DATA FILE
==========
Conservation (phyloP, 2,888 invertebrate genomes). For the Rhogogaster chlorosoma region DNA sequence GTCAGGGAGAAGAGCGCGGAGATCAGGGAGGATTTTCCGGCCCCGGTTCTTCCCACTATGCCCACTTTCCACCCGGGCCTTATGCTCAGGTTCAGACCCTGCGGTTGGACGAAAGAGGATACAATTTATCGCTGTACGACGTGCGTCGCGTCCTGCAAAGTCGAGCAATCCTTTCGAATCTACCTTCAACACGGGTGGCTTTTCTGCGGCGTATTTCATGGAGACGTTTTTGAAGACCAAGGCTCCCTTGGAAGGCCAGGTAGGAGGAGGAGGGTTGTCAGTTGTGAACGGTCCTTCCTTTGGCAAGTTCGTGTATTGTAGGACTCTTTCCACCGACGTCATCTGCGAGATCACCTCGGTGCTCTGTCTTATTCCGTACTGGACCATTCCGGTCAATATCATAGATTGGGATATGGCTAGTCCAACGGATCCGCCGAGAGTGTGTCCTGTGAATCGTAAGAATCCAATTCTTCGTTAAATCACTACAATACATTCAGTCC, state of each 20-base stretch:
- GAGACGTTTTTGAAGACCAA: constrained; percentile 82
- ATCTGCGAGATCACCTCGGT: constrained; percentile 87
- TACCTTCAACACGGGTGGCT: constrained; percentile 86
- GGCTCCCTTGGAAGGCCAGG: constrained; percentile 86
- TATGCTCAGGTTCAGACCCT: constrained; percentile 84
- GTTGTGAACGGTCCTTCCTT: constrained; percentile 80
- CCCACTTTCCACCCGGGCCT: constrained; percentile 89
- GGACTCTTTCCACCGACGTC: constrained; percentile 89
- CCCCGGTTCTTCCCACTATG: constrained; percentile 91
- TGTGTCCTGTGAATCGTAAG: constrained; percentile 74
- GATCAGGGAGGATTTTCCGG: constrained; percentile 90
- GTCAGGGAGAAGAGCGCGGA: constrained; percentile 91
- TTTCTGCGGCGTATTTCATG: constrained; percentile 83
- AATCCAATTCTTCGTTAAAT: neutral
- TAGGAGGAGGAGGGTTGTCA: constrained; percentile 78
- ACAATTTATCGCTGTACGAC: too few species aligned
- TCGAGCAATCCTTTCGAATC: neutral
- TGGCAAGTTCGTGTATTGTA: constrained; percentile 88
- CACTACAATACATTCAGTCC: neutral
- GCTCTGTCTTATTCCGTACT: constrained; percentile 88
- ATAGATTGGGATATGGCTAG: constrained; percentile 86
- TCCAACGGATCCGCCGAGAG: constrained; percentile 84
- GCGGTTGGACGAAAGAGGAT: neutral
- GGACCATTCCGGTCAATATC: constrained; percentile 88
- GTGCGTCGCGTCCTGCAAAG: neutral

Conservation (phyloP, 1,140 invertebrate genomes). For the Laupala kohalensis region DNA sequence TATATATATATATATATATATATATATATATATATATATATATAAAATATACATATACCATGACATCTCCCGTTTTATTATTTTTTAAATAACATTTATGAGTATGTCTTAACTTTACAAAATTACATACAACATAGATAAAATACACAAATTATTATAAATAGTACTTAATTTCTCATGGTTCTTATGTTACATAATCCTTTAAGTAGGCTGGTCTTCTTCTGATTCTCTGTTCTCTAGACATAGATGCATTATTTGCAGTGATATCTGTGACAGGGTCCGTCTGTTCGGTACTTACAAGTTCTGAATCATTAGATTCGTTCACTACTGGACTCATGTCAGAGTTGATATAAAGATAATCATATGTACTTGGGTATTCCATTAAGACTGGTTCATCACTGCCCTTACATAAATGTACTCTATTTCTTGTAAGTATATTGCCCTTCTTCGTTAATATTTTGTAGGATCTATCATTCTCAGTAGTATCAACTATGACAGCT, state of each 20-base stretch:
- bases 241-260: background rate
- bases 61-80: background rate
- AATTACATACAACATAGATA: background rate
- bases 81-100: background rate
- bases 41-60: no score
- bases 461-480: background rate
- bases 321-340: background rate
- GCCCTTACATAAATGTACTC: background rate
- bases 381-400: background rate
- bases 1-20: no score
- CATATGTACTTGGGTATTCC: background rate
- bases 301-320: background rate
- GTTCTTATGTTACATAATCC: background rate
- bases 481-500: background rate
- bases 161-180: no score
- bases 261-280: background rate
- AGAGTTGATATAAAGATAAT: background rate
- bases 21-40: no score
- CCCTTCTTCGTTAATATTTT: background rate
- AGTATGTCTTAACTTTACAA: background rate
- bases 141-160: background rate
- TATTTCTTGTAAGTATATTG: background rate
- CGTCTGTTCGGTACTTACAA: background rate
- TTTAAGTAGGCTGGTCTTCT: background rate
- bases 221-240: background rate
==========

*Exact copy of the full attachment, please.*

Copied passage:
Conservation (phyloP, 2,888 invertebrate genomes). For the Rhogogaster chlorosoma region DNA sequence GTCAGGGAGAAGAGCGCGGAGATCAGGGAGGATTTTCCGGCCCCGGTTCTTCCCACTATGCCCACTTTCCACCCGGGCCTTATGCTCAGGTTCAGACCCTGCGGTTGGACGAAAGAGGATACAATTTATCGCTGTACGACGTGCGTCGCGTCCTGCAAAGTCGAGCAATCCTTTCGAATCTACCTTCAACACGGGTGGCTTTTCTGCGGCGTATTTCATGGAGACGTTTTTGAAGACCAAGGCTCCCTTGGAAGGCCAGGTAGGAGGAGGAGGGTTGTCAGTTGTGAACGGTCCTTCCTTTGGCAAGTTCGTGTATTGTAGGACTCTTTCCACCGACGTCATCTGCGAGATCACCTCGGTGCTCTGTCTTATTCCGTACTGGACCATTCCGGTCAATATCATAGATTGGGATATGGCTAGTCCAACGGATCCGCCGAGAGTGTGTCCTGTGAATCGTAAGAATCCAATTCTTCGTTAAATCACTACAATACATTCAGTCC, state of each 20-base stretch:
- GAGACGTTTTTGAAGACCAA: constrained; percentile 82
- ATCTGCGAGATCACCTCGGT: constrained; percentile 87
- TACCTTCAACACGGGTGGCT: constrained; percentile 86
- GGCTCCCTTGGAAGGCCAGG: constrained; percentile 86
- TATGCTCAGGTTCAGACCCT: constrained; percentile 84
- GTTGTGAACGGTCCTTCCTT: constrained; percentile 80
- CCCACTTTCCACCCGGGCCT: constrained; percentile 89
- GGACTCTTTCCACCGACGTC: constrained; percentile 89
- CCCCGGTTCTTCCCACTATG: constrained; percentile 91
- TGTGTCCTGTGAATCGTAAG: constrained; percentile 74
- GATCAGGGAGGATTTTCCGG: constrained; percentile 90
- GTCAGGGAGAAGAGCGCGGA: constrained; percentile 91
- TTTCTGCGGCGTATTTCATG: constrained; percentile 83
- AATCCAATTCTTCGTTAAAT: neutral
- TAGGAGGAGGAGGGTTGTCA: constrained; percentile 78
- ACAATTTATCGCTGTACGAC: too few species aligned
- TCGAGCAATCCTTTCGAATC: neutral
- TGGCAAGTTCGTGTATTGTA: constrained; percentile 88
- CACTACAATACATTCAGTCC: neutral
- GCTCTGTCTTATTCCGTACT: constrained; percentile 88
- ATAGATTGGGATATGGCTAG: constrained; percentile 86
- TCCAACGGATCCGCCGAGAG: constrained; percentile 84
- GCGGTTGGACGAAAGAGGAT: neutral
- GGACCATTCCGGTCAATATC: constrained; percentile 88
- GTGCGTCGCGTCCTGCAAAG: neutral

Conservation (phyloP, 1,140 invertebrate genomes). For the Laupala kohalensis region DNA sequence TATATATATATATATATATATATATATATATATATATATATATAAAATATACATATACCATGACATCTCCCGTTTTATTATTTTTTAAATAACATTTATGAGTATGTCTTAACTTTACAAAATTACATACAACATAGATAAAATACACAAATTATTATAAATAGTACTTAATTTCTCATGGTTCTTATGTTACATAATCCTTTAAGTAGGCTGGTCTTCTTCTGATTCTCTGTTCTCTAGACATAGATGCATTATTTGCAGTGATATCTGTGACAGGGTCCGTCTGTTCGGTACTTACAAGTTCTGAATCATTAGATTCGTTCACTACTGGACTCATGTCAGAGTTGATATAAAGATAATCATATGTACTTGGGTATTCCATTAAGACTGGTTCATCACTGCCCTTACATAAATGTACTCTATTTCTTGTAAGTATATTGCCCTTCTTCGTTAATATTTTGTAGGATCTATCATTCTCAGTAGTATCAACTATGACAGCT, state of each 20-base stretch:
- bases 241-260: background rate
- bases 61-80: background rate
- AATTACATACAACATAGATA: background rate
- bases 81-100: background rate
- bases 41-60: no score
- bases 461-480: background rate
- bases 321-340: background rate
- GCCCTTACATAAATGTACTC: background rate
- bases 381-400: background rate
- bases 1-20: no score
- CATATGTACTTGGGTATTCC: background rate
- bases 301-320: background rate
- GTTCTTATGTTACATAATCC: background rate
- bases 481-500: background rate
- bases 161-180: no score
- bases 261-280: background rate
- AGAGTTGATATAAAGATAAT: background rate
- bases 21-40: no score
- CCCTTCTTCGTTAATATTTT: background rate
- AGTATGTCTTAACTTTACAA: background rate
- bases 141-160: background rate
- TATTTCTTGTAAGTATATTG: background rate
- CGTCTGTTCGGTACTTACAA: background rate
- TTTAAGTAGGCTGGTCTTCT: background rate
- bases 221-240: background rate